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What is a SKU Number? 9 Tips to Effectively Use SKU Numbers

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By Sam Nguyen

CEO Avada Commerce

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If you are a retail veteran or the one who prepares to open your first business, at the same time, you have a large inventory of various products, and also limited and specialized detailed in just one product, then this article is so for you. As it is all about SKU number

In a brief view, SKUs are widely used by retailers in their coding systems to keep track of their inventory and measure how their sales are tracking. The use of these codes would be especially helpful when stores need to reorder products and which items need to be moved and which don’t. However, knowing about how SKU works behind the scenes is often skipped by most merchants.

Hence, first, let’s get started with What is a SKU Number? 9 Tips and Practices to Effectively Use SKU Numbers in this article today. I bet that you will find some things helpful about SKU here.

What’s a SKU number?

Stock Keeping Unit which shorts for SKU is a specific number that is utilized to track a business’ inventory from the inner parts. SKUs use both letters and numerals, which is alphanumeric, and they provide information on the most crucial features of a product including the price, color, style, brand, gender, type, and size, and more.

What’s a SKU number?
What’s a SKU number?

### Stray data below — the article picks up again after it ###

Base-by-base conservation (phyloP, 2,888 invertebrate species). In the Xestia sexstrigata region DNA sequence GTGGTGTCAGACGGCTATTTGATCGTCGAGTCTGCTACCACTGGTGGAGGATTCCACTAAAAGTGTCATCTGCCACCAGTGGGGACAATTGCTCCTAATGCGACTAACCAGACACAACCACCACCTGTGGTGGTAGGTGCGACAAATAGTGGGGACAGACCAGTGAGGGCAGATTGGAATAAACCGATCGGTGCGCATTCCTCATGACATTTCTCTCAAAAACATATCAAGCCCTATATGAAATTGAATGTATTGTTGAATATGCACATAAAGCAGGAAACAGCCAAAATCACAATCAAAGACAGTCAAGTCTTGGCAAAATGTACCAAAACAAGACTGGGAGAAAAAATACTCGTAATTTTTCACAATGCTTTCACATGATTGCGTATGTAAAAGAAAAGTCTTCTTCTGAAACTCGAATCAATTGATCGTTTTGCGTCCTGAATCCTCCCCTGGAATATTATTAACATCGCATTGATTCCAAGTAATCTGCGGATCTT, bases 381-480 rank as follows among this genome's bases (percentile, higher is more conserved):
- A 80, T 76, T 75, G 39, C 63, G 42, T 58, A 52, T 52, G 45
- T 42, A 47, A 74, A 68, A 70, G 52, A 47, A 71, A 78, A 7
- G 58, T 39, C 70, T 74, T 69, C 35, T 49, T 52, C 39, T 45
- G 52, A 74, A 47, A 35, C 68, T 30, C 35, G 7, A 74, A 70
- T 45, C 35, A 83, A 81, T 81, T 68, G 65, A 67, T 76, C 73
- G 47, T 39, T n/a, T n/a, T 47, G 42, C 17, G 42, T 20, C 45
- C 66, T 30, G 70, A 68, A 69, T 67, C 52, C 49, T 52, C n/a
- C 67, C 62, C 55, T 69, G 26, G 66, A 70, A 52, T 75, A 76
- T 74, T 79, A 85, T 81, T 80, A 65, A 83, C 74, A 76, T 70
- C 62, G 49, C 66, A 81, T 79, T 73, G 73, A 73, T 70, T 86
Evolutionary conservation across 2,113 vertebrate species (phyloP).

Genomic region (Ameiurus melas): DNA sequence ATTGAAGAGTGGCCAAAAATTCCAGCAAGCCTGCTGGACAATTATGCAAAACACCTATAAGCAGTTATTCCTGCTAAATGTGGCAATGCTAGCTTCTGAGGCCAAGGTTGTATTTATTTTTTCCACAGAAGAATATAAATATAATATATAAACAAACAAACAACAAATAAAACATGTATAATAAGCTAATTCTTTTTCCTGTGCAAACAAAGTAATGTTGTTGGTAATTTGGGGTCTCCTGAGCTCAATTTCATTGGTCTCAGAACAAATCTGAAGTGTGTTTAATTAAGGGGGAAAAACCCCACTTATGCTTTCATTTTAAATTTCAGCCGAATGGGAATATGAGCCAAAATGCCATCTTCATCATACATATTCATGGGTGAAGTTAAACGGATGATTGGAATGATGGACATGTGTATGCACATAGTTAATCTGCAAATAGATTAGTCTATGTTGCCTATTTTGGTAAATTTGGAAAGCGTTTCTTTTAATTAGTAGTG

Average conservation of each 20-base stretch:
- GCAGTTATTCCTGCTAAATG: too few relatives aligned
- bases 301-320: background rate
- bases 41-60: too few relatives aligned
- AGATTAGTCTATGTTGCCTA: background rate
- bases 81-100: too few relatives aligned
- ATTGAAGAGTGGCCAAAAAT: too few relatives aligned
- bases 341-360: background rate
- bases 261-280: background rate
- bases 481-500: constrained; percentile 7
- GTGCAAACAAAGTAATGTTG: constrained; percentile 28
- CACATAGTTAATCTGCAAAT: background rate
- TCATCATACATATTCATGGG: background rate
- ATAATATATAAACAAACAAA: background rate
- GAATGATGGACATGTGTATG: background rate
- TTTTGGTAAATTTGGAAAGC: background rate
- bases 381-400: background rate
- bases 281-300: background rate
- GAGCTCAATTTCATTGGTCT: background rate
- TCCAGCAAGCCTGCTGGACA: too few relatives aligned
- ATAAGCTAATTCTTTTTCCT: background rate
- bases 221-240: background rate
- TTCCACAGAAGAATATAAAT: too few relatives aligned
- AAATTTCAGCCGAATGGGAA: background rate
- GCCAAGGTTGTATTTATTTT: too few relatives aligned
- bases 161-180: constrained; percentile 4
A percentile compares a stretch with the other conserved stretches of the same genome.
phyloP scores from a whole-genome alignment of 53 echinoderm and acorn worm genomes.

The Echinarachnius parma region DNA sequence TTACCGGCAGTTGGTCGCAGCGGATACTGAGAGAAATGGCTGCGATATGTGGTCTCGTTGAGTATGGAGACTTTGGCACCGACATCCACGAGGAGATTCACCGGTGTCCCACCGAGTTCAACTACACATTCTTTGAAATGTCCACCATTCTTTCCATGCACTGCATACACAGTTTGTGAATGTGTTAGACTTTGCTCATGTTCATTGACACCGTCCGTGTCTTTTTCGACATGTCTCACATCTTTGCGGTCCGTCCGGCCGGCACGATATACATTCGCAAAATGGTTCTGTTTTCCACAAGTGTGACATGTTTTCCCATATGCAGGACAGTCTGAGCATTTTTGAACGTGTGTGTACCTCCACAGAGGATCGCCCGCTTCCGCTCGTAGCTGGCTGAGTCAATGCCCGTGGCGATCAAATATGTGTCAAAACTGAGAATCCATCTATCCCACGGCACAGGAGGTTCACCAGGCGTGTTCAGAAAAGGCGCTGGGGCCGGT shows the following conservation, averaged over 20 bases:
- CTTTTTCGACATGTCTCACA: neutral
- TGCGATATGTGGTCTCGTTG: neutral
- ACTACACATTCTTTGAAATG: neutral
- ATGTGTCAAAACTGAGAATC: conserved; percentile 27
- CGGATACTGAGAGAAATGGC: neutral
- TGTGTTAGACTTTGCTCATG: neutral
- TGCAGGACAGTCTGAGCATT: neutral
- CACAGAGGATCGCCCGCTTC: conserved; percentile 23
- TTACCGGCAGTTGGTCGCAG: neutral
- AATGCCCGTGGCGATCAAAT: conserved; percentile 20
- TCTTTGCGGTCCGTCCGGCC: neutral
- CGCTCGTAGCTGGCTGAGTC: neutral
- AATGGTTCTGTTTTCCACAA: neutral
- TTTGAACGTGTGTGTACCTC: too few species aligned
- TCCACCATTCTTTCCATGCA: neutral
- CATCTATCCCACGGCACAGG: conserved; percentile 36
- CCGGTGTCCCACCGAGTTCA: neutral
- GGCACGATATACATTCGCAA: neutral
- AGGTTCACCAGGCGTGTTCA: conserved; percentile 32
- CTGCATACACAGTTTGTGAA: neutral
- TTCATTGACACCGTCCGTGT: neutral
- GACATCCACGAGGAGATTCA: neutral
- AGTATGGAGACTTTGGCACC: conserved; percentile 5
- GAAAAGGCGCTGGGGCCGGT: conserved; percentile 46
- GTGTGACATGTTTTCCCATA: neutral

In the SKUs, you should place the information in order of the most important to the least important one, respectively. What is more, each business has a unique SKUs, which is tailored to represent what your customers or vendors require the most on your store’s merchandise.

Differences between SKU number and UPC code

When looking at the back of a product, you might wonder about the lines of the number on it. In most situations, that sequences of numbers are usually the product’s SKU and UPC code. However, they are different due to their separate purposes. UPCs, or Universal Product Codes, are numbers used by businesses in order to offer a product description that anyone can read. Meanwhile, a SKU is a number given to a product by the company for stock-keeping targets and internal operations.

Differences between SKU number and UPC code
Differences between SKU number and UPC code

If you are still confused, I have this comparison below:

SKU - Stock Keeping Unit UPC - Universal Product Code
Internal Universal
Between 8 to 12 characters Always 12 characters
Used to identify product traits Used to determine the manufacturer and item
Alphanumeric Numeric
SKU architecture is decided by the retailer UPC architecture is created by the Global Standards Organization
Accompanies a barcode  

Overall, here is the quick tip to identify SKU number and UPC code when you are a retailer. SKU is what will identify the product traits, meanwhile, the UPC code to define the manufacturer in the first six numbers, then the item in the next five characters, and with the last number for the check digit. You can formulate the check digit by inputting or multiplying multiple digits in the code to prove you have the valid UPC code.

What are SKU numbers used for?

How are SKUs utilized?

SKUs are used mostly by merchants to track their inventory and sales so that they can have analytical data for developing relationships with the vendors and customers. Every merchant has their own tracking purpose, so it is really necessary for you to examine your business’ specifications before forming your SKU architecture. The steps below are recommended to follow in most cases of creating a SKUs architecture:

  • Ask yourself about the size of your stock:

First, ask yourself about the size of your stock, in minimal range, this would rely on your intentions to track your customer types, like adults, babies, or kids, and so on. If you have larger side stock, then you might have to break the product’s traits down to have details on the product, like type > gender > size

  • Make sure the number sequence is unique: